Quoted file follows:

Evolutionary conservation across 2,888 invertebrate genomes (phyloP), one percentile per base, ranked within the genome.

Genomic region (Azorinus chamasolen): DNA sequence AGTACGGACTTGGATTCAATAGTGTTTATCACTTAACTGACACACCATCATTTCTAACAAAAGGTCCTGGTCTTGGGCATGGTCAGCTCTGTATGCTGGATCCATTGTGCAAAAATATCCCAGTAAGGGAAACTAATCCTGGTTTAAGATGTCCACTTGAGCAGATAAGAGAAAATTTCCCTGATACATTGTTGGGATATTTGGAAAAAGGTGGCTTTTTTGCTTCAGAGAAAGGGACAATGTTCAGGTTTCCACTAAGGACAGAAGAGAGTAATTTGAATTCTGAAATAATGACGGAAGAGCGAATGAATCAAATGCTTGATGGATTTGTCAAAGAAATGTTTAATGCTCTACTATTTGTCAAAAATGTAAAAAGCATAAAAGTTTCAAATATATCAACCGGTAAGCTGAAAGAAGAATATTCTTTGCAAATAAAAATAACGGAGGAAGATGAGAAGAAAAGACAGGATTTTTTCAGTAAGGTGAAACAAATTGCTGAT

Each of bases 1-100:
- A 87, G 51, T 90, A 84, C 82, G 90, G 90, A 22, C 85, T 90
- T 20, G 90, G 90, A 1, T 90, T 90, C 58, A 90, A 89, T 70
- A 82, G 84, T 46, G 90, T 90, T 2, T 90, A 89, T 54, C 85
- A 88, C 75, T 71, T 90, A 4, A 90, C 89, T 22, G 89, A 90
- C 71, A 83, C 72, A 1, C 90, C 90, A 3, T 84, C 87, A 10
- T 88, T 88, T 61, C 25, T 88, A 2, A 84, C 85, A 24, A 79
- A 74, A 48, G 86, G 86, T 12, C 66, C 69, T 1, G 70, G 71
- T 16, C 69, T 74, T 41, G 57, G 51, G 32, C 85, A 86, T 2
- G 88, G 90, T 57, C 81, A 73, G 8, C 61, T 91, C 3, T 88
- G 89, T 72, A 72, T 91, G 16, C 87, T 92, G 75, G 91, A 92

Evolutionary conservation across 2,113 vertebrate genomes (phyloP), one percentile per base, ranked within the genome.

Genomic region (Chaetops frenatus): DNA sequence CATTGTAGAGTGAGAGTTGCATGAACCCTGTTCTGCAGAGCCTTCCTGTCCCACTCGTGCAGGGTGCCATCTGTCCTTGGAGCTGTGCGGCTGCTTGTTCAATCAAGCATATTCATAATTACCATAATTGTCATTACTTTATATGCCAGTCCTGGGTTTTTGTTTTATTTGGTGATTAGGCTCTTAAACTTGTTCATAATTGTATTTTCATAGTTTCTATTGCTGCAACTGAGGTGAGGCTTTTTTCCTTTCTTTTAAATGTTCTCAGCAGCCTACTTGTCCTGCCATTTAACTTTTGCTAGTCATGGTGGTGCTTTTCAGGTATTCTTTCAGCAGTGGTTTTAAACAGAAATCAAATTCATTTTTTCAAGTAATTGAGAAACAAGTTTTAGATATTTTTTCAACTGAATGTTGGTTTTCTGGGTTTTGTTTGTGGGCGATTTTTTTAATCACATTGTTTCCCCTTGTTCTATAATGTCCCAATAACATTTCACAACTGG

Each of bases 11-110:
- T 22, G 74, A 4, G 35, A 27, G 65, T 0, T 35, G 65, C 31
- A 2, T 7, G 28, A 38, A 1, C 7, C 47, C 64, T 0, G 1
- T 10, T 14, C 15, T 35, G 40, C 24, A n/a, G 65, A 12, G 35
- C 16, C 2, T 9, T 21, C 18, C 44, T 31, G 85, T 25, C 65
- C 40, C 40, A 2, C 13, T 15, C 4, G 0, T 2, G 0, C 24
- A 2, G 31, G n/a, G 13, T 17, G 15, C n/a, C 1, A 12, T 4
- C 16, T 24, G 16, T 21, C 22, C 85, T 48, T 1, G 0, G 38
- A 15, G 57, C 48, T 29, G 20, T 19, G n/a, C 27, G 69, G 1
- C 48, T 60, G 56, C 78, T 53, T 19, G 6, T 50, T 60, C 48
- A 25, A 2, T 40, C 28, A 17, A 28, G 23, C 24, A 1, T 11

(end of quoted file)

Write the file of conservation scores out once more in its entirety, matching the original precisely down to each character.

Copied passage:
Evolutionary conservation across 2,888 invertebrate genomes (phyloP), one percentile per base, ranked within the genome.

Genomic region (Azorinus chamasolen): DNA sequence AGTACGGACTTGGATTCAATAGTGTTTATCACTTAACTGACACACCATCATTTCTAACAAAAGGTCCTGGTCTTGGGCATGGTCAGCTCTGTATGCTGGATCCATTGTGCAAAAATATCCCAGTAAGGGAAACTAATCCTGGTTTAAGATGTCCACTTGAGCAGATAAGAGAAAATTTCCCTGATACATTGTTGGGATATTTGGAAAAAGGTGGCTTTTTTGCTTCAGAGAAAGGGACAATGTTCAGGTTTCCACTAAGGACAGAAGAGAGTAATTTGAATTCTGAAATAATGACGGAAGAGCGAATGAATCAAATGCTTGATGGATTTGTCAAAGAAATGTTTAATGCTCTACTATTTGTCAAAAATGTAAAAAGCATAAAAGTTTCAAATATATCAACCGGTAAGCTGAAAGAAGAATATTCTTTGCAAATAAAAATAACGGAGGAAGATGAGAAGAAAAGACAGGATTTTTTCAGTAAGGTGAAACAAATTGCTGAT

Each of bases 1-100:
- A 87, G 51, T 90, A 84, C 82, G 90, G 90, A 22, C 85, T 90
- T 20, G 90, G 90, A 1, T 90, T 90, C 58, A 90, A 89, T 70
- A 82, G 84, T 46, G 90, T 90, T 2, T 90, A 89, T 54, C 85
- A 88, C 75, T 71, T 90, A 4, A 90, C 89, T 22, G 89, A 90
- C 71, A 83, C 72, A 1, C 90, C 90, A 3, T 84, C 87, A 10
- T 88, T 88, T 61, C 25, T 88, A 2, A 84, C 85, A 24, A 79
- A 74, A 48, G 86, G 86, T 12, C 66, C 69, T 1, G 70, G 71
- T 16, C 69, T 74, T 41, G 57, G 51, G 32, C 85, A 86, T 2
- G 88, G 90, T 57, C 81, A 73, G 8, C 61, T 91, C 3, T 88
- G 89, T 72, A 72, T 91, G 16, C 87, T 92, G 75, G 91, A 92

Evolutionary conservation across 2,113 vertebrate genomes (phyloP), one percentile per base, ranked within the genome.

Genomic region (Chaetops frenatus): DNA sequence CATTGTAGAGTGAGAGTTGCATGAACCCTGTTCTGCAGAGCCTTCCTGTCCCACTCGTGCAGGGTGCCATCTGTCCTTGGAGCTGTGCGGCTGCTTGTTCAATCAAGCATATTCATAATTACCATAATTGTCATTACTTTATATGCCAGTCCTGGGTTTTTGTTTTATTTGGTGATTAGGCTCTTAAACTTGTTCATAATTGTATTTTCATAGTTTCTATTGCTGCAACTGAGGTGAGGCTTTTTTCCTTTCTTTTAAATGTTCTCAGCAGCCTACTTGTCCTGCCATTTAACTTTTGCTAGTCATGGTGGTGCTTTTCAGGTATTCTTTCAGCAGTGGTTTTAAACAGAAATCAAATTCATTTTTTCAAGTAATTGAGAAACAAGTTTTAGATATTTTTTCAACTGAATGTTGGTTTTCTGGGTTTTGTTTGTGGGCGATTTTTTTAATCACATTGTTTCCCCTTGTTCTATAATGTCCCAATAACATTTCACAACTGG

Each of bases 11-110:
- T 22, G 74, A 4, G 35, A 27, G 65, T 0, T 35, G 65, C 31
- A 2, T 7, G 28, A 38, A 1, C 7, C 47, C 64, T 0, G 1
- T 10, T 14, C 15, T 35, G 40, C 24, A n/a, G 65, A 12, G 35
- C 16, C 2, T 9, T 21, C 18, C 44, T 31, G 85, T 25, C 65
- C 40, C 40, A 2, C 13, T 15, C 4, G 0, T 2, G 0, C 24
- A 2, G 31, G n/a, G 13, T 17, G 15, C n/a, C 1, A 12, T 4
- C 16, T 24, G 16, T 21, C 22, C 85, T 48, T 1, G 0, G 38
- A 15, G 57, C 48, T 29, G 20, T 19, G n/a, C 27, G 69, G 1
- C 48, T 60, G 56, C 78, T 53, T 19, G 6, T 50, T 60, C 48
- A 25, A 2, T 40, C 28, A 17, A 28, G 23, C 24, A 1, T 11